What’s the Role of the Government in Innovation? Takeaways from the C-PET ‘Innovation and the Role of Government’ Roundtable

On May 28, the Center for Policy on Emerging Technologies (C-PET) hosted a roundtable discussion examining the role of government in innovation. The Center for Policy on Emerging Technologies (C-PET) is a knowledge network centered on identifying, clarifying, and prioritizing the “big questions” raised in future perspective. Among other objectives, C-PET seeks to examine the long-term growth of technologies and how they will grow more intertwined.

The purpose of the roundtable was to discuss the role of the government in future innovation. It was moderated by C-PET President and CEO Nigel Cameron and featured an expert panel of three professionals and one discussant. Here are the greatest takeaways from the discussion:

  • Jody Westby, C-PET Senior Fellow and founder of advisory firm Global Cyber Risk LLC, opened the discussion suggesting that the focus of innovation should not only be on new technologies, but also on innovation in business practices. She then raised the question of whether the U.S. will hold its role as the leader of innovation, stating that the efforts of developing countries exploding with innovation will generate pressure on America to increase its focus on innovation.
  • Michael Maibach, Senior Fellow for the Manufacturing and Society in the 21st Century program at The Aspen Institute, opened his remarks by stating that innovation lies at the heart of mankind. He believes that the government must do all it can to foster American manufacturing. Maibach argued that all great ideas must be scaled to full volume production, and if the government aims to foster innovation, it should adopt pro-manufacturing policies. To close, he stated that one of the first things the government should focus on is streamlining the IRS tax code and suggesting shifting from a world-wide to territorial tax system.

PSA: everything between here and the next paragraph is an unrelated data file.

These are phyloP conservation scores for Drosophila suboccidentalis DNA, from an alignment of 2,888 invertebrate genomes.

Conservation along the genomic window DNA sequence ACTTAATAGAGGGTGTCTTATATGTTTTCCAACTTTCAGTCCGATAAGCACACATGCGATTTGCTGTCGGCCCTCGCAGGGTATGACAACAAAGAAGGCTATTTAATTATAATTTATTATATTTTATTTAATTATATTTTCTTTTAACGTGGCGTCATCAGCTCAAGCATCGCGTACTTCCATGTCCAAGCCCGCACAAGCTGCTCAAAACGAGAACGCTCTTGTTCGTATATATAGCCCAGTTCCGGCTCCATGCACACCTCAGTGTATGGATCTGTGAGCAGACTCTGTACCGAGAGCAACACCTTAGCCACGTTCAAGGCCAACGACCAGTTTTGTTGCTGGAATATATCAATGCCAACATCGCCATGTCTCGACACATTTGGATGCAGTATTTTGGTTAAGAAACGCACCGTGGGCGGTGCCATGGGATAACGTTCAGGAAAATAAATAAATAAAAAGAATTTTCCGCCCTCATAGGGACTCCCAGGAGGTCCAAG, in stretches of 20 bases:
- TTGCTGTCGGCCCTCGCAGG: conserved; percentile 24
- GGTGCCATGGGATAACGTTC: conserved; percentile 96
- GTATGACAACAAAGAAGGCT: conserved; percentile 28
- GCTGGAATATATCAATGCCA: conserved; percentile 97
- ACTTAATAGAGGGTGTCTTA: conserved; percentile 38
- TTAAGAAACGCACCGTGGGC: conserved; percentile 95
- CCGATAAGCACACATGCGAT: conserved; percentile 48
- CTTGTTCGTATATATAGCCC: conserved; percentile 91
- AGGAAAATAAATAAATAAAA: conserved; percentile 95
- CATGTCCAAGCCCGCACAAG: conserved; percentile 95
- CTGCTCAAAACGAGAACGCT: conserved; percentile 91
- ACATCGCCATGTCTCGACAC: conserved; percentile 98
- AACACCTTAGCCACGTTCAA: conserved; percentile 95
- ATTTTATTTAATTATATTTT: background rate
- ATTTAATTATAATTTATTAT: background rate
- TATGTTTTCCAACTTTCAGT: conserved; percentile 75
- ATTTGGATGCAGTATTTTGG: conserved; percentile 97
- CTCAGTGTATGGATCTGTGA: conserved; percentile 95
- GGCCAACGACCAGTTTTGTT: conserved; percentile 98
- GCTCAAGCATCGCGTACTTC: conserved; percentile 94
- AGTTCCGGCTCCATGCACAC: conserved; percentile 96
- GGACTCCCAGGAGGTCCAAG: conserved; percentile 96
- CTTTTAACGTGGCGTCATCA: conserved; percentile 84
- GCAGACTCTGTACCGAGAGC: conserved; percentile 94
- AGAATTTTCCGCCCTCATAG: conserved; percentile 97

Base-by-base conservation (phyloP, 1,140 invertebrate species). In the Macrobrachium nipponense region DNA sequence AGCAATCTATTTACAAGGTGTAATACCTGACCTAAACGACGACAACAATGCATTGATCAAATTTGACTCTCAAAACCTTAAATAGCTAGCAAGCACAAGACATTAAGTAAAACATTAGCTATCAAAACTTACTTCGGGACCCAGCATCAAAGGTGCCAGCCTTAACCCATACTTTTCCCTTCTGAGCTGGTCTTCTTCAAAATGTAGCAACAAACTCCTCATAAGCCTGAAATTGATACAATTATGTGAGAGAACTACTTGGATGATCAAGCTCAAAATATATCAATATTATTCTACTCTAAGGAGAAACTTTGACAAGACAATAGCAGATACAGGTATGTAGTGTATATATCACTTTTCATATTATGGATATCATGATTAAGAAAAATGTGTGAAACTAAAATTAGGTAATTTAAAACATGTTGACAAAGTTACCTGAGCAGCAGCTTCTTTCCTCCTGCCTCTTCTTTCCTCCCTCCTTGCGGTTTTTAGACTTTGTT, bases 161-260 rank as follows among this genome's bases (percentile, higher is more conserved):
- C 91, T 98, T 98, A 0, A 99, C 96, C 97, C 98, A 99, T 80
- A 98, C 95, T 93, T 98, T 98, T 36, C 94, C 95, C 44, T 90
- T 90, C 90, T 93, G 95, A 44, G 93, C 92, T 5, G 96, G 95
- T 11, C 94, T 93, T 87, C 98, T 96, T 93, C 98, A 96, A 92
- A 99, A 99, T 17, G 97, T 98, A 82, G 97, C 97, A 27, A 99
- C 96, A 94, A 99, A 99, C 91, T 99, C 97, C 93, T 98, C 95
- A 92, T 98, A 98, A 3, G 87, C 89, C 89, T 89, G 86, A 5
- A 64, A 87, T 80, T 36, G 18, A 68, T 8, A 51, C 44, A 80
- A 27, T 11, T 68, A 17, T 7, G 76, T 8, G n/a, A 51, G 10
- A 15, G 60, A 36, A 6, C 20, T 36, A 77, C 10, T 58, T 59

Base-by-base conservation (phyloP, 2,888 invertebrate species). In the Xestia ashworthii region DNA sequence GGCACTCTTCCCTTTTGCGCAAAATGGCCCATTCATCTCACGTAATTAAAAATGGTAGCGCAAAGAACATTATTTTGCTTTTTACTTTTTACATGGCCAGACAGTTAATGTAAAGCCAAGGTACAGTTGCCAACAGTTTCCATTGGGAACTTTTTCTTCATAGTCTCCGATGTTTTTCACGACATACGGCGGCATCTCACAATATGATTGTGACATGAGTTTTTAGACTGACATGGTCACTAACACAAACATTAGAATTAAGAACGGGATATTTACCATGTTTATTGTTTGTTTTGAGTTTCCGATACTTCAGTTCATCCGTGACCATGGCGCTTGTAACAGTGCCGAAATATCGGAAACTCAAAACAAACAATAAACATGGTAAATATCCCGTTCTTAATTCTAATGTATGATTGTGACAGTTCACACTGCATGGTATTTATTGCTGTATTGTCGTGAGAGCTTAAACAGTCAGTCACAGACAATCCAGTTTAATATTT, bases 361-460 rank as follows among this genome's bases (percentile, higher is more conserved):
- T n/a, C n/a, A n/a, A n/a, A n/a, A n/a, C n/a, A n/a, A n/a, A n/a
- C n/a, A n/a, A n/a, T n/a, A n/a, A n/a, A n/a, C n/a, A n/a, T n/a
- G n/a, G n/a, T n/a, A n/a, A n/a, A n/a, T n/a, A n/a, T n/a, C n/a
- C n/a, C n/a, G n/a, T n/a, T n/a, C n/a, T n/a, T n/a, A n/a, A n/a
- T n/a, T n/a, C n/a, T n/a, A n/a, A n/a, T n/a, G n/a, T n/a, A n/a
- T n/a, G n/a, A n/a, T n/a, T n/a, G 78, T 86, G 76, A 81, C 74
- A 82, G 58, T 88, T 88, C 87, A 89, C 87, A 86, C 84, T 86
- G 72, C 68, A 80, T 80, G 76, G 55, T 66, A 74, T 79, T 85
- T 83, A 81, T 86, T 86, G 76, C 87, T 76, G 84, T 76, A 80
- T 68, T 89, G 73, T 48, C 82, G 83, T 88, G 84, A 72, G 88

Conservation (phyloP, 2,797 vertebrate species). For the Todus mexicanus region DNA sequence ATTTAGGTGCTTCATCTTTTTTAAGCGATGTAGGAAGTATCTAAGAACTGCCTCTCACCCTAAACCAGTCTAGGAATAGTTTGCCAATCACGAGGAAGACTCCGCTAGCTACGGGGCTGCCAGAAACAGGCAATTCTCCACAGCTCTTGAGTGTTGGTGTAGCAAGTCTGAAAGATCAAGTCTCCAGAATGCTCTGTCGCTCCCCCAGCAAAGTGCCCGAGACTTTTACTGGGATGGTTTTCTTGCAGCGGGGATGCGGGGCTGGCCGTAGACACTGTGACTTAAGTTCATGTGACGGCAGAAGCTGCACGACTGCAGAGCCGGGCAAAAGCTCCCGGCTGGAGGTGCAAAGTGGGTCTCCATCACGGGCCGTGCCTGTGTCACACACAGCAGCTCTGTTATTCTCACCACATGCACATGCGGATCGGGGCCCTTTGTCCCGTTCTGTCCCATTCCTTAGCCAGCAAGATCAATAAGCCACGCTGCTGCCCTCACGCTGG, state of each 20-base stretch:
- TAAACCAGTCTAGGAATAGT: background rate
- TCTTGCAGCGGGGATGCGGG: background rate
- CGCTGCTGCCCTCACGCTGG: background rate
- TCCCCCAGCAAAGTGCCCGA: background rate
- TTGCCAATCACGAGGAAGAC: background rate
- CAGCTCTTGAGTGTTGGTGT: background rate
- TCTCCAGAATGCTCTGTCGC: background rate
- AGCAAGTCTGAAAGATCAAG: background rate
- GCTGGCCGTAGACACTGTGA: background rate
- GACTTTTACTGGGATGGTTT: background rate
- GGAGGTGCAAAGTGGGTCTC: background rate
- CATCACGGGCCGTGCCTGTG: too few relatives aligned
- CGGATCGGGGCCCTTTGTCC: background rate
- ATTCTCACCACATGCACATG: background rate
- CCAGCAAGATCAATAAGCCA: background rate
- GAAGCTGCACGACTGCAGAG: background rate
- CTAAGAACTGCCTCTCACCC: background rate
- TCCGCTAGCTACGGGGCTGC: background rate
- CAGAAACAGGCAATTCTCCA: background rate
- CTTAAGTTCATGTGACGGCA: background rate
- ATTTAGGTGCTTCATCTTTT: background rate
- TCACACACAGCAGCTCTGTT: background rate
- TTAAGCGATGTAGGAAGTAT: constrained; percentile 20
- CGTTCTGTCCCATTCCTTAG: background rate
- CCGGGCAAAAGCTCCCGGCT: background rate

• Stephen Ezell, Director of Global Innovation Policy at the Information Technology and Innovation Foundation (ITIF), suggested that the government should invest in what he believes to be the basic building blocks of innovation: basic scientific research, infrastructure, and education. He stated that the government itself could be an active innovator, applying innovative concepts to policy. He stated that the government could also be an entrepreneurial state and proactive driver bringing new sectors and markets forward through strategic investments in broad sectors.
  • Dr. Nagy Hanna, former Head of Corporate Strategy at the World Bank, acted as the roundtable’s discussant. He suggested that the government only focus on the fundamentals, creating the right incentives adequate enough for innovation. Dr. Hanna argued that breakthrough innovations need to be federally supported, and questioned whether the government could do a lot more through strengthened partnerships in the private sector. Ultimately, he stated that it is up to society to decide how much we want to invest in innovation in the future.
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Mackenzie is a Marketing Fellow and a rising junior at Villanova University. She is planning to co-major in Marketing and Finance and minor in Business Entrepreneurship. As a part of her studies, she has created and presented a comprehensive marketing plan to professionals from The Vanguard Group featuring Vanguard's exchange-traded funds.


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